Lyft is an on-demand ride-sharing startup.
Like Uber, if that exists where you live.
Drivers onboarding other drivers (+)
Early in the process, they micromanaged market launches. A Lyft staff member interviewed all drivers. This was good for the first few markets, but it meant their ability to launch new markets was slow and constrained.
Then they launched a ⭐ ‘mentoring’ ⭐ process, which allowed drivers to train newly onboarded drivers, through the Lyft Driver App itself—the trainee’s first ‘ping’ would be the mentor requesting to train them, and they’d go through a ride-esque experience to meet up with them.
This allowed them to launch 24 markets in a single day, in one fell swoop, something that would have been unimaginable months earlier.
Quality might take a hit, as a tradeoff (-)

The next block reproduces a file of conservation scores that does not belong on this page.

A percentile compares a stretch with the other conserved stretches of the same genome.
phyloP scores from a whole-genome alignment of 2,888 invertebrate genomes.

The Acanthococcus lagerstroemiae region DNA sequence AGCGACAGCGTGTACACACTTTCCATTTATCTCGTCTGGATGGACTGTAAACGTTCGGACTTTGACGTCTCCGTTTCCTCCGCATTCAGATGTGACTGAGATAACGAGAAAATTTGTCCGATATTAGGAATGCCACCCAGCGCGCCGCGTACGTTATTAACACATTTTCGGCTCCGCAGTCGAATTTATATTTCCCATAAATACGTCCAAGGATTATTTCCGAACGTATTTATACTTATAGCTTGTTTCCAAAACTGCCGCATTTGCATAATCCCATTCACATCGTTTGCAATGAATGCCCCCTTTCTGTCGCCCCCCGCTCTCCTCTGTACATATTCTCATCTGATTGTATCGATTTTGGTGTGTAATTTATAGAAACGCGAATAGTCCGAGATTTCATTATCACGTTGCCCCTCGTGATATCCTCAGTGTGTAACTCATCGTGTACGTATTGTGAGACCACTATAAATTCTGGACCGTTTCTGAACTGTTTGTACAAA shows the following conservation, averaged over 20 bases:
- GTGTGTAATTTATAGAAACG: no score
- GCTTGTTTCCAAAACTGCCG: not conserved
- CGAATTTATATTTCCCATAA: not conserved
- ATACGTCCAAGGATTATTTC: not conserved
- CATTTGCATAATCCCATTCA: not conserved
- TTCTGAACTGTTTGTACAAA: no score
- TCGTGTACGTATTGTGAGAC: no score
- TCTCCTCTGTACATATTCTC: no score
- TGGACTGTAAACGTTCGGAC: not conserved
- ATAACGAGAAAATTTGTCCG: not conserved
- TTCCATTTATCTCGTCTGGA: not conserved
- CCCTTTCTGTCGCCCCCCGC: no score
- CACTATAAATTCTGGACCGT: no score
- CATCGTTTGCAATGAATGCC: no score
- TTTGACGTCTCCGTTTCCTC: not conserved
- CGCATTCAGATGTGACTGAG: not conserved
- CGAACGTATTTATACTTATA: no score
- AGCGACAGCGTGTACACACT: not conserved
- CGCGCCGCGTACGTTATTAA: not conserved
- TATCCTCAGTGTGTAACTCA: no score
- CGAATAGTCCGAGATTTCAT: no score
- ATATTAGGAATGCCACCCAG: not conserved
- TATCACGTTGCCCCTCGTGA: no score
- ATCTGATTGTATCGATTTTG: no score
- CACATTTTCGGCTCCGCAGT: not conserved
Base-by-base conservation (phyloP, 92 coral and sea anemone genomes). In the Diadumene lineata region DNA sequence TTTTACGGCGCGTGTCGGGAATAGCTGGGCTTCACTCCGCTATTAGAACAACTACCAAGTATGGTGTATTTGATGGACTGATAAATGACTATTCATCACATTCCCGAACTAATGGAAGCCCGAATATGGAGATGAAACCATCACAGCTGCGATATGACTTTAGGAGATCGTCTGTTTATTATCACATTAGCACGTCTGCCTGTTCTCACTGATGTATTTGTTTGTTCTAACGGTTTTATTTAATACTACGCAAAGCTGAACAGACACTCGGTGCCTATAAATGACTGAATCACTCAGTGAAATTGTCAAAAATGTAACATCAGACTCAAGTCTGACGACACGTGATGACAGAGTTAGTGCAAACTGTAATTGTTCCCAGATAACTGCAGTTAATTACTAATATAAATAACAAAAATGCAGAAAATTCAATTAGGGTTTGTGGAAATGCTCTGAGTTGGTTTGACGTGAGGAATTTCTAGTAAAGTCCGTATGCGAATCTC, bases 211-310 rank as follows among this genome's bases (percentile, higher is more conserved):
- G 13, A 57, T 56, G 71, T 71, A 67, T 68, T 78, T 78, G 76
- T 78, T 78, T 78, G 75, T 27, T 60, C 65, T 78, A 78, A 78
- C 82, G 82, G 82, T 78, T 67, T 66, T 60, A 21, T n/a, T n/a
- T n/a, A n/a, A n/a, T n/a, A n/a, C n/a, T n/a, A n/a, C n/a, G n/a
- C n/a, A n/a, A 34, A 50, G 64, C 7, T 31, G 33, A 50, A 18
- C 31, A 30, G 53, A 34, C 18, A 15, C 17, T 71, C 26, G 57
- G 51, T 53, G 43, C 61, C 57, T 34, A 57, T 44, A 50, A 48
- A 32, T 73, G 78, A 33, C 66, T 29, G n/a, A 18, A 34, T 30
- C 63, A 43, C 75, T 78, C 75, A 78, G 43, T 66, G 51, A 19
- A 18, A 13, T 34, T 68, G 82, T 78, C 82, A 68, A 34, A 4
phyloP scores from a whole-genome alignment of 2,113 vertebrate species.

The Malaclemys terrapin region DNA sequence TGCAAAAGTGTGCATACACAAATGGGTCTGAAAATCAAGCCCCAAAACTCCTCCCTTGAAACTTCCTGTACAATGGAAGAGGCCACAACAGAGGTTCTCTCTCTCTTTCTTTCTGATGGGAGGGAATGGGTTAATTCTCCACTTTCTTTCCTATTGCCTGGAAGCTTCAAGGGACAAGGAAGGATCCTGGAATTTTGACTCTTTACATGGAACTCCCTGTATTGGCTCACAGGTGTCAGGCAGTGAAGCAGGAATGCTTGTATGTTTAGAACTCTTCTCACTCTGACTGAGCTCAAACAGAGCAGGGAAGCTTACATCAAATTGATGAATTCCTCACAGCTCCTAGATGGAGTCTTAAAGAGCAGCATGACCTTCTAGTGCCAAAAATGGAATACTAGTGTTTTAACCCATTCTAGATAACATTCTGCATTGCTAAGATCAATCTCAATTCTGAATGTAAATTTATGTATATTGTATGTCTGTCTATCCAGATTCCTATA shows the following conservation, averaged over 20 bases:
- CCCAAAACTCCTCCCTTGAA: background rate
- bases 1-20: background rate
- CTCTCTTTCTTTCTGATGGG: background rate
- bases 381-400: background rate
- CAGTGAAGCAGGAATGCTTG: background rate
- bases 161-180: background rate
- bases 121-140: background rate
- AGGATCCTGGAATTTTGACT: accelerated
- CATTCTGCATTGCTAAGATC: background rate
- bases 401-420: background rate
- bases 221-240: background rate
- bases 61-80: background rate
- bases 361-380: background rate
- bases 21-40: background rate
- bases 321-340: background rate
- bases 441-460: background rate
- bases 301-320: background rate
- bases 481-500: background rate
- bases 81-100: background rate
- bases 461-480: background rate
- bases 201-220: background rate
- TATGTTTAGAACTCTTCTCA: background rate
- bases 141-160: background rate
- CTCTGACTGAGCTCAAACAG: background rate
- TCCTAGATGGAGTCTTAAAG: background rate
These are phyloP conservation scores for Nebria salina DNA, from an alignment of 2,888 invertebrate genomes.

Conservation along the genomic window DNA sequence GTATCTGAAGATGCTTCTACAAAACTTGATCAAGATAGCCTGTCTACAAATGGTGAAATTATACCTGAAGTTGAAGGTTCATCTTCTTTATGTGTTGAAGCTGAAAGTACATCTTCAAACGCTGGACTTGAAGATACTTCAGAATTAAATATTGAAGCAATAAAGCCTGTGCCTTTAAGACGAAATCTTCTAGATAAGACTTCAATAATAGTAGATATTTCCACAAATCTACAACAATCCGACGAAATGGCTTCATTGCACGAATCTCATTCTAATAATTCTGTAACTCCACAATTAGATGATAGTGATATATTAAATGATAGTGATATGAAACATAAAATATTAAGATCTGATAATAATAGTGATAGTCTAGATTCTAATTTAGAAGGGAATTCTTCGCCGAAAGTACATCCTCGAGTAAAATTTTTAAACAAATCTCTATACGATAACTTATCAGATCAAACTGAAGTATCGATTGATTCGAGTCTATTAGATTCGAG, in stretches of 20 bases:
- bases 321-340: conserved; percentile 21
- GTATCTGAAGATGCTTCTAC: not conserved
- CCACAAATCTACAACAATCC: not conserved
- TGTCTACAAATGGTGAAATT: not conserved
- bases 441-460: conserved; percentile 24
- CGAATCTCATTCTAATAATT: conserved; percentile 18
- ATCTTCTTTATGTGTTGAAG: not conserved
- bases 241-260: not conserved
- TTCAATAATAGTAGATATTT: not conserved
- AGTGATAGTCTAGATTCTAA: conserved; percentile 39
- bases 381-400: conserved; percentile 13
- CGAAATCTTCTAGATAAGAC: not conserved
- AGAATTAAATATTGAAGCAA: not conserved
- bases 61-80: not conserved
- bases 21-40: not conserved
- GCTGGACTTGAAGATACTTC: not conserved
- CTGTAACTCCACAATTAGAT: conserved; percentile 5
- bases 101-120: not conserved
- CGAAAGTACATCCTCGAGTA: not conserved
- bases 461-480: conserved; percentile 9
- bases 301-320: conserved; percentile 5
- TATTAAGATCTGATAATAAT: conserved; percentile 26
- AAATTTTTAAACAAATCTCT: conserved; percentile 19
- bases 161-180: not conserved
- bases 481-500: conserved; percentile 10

Like the Ride Share Guy pointed out, "it seems like most mentors are more concerned with rushing through the session than doing a great job", it's hard to scale while keeping quality consistent. That's a tradeoff to account for with this method of piggybacking.
Piggybacking Takeaway 🐷 You don't need external sources to piggyback. Sometimes they exist within your company. If you have a marketplace, you can use your own marketplace to piggyback. If it's not a marketplace, you can piggyback on your employees like Gmail did. Piggybacking on marketplaces may not always be defensible, or easy to manage.
I appreciate the read. Curious to hear what you think in the comments below or anywhere else you'd feel comfortable sharing.
Here's a cute doggo for extra good luck on your day today.
Btw, I'm trying to better understand who my audience is. If you've got ten minutes, I would love to do a user research call: toption.org/10-minute
Source: Facts come from Lenny's Newsletter. Opinions are my own. I don't do a lot of research since I'm just trying to match patterns about piggybacking as a concept, so I may have drawn incorrect conclusions.